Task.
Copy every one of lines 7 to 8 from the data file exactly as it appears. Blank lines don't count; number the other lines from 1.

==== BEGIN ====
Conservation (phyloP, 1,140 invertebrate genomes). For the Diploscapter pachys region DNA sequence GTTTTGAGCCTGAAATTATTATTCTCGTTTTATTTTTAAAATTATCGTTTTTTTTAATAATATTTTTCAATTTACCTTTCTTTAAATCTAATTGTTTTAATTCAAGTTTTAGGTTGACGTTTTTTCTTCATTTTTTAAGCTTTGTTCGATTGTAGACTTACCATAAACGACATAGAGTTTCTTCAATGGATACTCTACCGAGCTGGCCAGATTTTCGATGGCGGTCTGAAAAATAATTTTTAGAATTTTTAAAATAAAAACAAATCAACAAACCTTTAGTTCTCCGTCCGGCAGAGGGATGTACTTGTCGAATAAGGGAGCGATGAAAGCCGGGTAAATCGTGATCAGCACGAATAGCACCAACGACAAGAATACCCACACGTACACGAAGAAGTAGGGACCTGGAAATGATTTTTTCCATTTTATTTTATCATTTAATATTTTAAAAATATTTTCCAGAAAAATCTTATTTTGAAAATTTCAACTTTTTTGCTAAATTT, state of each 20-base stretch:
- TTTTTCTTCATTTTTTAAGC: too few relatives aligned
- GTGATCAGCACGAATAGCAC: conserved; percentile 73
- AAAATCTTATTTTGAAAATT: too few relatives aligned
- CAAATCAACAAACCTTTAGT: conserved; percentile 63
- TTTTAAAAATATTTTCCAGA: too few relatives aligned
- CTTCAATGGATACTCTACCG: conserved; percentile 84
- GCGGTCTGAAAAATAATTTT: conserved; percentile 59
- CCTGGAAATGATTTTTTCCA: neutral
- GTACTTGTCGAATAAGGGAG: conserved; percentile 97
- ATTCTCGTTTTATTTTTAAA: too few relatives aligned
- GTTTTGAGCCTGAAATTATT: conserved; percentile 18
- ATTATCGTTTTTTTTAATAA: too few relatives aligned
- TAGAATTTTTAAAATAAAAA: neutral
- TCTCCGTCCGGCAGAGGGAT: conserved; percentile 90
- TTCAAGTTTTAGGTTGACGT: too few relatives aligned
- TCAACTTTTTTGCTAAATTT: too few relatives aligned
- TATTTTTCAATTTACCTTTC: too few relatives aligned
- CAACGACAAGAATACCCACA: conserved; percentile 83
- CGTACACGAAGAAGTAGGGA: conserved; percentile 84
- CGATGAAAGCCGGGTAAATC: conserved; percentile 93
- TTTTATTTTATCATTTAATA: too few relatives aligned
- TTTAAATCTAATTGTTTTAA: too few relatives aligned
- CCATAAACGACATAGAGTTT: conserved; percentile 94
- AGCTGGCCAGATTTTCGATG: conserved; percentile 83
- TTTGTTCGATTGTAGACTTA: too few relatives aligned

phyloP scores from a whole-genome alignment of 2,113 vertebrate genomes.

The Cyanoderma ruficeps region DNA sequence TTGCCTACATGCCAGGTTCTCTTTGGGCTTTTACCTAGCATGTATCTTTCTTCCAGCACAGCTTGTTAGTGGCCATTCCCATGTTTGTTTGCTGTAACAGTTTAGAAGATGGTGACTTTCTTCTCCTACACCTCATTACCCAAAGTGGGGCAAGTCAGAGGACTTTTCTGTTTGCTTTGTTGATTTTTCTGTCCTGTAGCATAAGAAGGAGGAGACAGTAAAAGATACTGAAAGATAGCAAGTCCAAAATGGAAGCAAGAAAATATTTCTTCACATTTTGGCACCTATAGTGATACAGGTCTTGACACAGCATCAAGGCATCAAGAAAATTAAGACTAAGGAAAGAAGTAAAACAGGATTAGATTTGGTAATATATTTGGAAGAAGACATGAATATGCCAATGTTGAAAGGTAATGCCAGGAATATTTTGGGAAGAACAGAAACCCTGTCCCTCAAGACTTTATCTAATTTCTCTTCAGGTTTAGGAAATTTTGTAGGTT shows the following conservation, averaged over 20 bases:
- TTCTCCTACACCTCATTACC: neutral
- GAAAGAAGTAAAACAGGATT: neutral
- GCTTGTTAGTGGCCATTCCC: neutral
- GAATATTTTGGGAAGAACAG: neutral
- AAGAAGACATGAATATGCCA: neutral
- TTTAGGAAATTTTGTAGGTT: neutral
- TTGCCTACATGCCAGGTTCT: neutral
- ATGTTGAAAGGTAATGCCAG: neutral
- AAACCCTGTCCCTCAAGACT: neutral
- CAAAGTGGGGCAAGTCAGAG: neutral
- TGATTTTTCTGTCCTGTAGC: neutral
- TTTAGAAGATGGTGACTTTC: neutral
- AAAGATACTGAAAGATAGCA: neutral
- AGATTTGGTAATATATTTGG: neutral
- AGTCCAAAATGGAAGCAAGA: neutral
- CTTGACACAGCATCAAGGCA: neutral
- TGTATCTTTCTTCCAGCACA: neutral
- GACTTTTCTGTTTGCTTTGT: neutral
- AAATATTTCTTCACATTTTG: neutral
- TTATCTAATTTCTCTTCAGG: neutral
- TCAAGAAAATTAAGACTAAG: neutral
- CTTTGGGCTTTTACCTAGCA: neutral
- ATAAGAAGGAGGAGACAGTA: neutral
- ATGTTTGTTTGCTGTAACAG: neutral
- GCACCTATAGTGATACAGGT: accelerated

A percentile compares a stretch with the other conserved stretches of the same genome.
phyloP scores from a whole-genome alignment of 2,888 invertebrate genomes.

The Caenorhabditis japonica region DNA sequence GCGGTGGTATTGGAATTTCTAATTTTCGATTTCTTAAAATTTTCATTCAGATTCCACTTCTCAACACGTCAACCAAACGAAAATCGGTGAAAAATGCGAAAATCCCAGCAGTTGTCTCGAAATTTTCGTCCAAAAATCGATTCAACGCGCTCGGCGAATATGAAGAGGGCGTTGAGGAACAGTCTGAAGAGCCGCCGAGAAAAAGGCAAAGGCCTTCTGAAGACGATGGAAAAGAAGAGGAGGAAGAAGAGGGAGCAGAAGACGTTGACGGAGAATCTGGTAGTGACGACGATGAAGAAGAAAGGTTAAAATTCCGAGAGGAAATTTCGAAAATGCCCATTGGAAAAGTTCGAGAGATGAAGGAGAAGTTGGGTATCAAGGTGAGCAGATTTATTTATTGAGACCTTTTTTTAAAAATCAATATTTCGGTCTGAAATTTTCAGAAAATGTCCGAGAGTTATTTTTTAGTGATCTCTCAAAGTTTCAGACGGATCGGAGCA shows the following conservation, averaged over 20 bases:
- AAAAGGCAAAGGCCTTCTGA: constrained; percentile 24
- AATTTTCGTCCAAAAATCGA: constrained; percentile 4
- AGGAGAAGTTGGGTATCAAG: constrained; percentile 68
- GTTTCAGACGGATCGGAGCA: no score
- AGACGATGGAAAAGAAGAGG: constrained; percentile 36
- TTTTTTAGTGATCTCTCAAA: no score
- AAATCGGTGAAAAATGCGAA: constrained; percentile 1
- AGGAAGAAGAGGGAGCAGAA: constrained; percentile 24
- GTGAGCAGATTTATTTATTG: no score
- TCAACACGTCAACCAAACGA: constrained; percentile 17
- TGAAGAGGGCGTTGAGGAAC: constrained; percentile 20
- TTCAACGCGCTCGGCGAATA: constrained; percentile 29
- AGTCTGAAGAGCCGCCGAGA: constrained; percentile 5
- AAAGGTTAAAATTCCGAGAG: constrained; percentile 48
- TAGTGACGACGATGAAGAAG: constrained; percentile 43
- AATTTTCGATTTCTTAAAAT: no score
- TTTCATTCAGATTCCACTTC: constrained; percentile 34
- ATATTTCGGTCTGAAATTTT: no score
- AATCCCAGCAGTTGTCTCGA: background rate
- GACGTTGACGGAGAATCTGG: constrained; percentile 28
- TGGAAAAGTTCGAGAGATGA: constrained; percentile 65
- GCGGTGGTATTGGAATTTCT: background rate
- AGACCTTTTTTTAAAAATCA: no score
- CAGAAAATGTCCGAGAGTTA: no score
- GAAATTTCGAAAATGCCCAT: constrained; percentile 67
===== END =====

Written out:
- CTTCAATGGATACTCTACCG: conserved; percentile 84
- GCGGTCTGAAAAATAATTTT: conserved; percentile 59